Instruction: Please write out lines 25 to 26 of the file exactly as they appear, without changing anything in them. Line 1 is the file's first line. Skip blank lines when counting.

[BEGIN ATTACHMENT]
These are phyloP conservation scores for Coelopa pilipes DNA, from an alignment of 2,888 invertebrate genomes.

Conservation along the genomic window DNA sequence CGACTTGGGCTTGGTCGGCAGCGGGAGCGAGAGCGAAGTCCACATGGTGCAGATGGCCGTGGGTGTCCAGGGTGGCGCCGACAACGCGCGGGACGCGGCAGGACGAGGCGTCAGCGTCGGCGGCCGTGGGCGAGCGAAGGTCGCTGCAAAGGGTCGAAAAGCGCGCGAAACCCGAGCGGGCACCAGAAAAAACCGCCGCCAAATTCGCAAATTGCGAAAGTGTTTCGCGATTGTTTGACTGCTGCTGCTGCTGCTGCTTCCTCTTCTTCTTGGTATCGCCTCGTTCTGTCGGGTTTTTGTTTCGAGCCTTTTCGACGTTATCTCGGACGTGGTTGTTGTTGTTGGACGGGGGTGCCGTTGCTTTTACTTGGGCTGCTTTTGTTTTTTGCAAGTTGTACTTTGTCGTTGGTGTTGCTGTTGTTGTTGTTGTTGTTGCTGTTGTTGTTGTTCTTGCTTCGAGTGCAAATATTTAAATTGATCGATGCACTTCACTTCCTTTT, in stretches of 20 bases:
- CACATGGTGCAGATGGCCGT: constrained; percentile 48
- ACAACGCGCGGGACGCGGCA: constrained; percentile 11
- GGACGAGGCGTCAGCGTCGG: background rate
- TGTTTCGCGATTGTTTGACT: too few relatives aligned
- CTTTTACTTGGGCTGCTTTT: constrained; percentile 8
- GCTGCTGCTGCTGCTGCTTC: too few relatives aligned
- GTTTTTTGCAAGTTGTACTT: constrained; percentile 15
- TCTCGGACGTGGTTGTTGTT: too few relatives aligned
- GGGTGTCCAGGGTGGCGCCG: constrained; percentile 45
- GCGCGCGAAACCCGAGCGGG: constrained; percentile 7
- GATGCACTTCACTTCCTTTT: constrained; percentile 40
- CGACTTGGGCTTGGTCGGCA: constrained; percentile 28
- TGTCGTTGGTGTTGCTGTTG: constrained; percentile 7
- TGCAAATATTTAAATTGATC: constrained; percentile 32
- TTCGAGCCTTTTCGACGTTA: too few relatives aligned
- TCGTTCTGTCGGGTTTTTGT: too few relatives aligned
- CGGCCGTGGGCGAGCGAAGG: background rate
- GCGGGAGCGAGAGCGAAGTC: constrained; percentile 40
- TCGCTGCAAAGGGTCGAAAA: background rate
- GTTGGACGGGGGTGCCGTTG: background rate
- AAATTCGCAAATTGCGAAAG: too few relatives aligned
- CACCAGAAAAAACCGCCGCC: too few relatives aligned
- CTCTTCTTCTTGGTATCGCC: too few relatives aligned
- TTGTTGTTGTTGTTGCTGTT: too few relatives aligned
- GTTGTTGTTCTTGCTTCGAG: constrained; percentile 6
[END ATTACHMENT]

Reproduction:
- CTCTTCTTCTTGGTATCGCC: too few relatives aligned
- TTGTTGTTGTTGTTGCTGTT: too few relatives aligned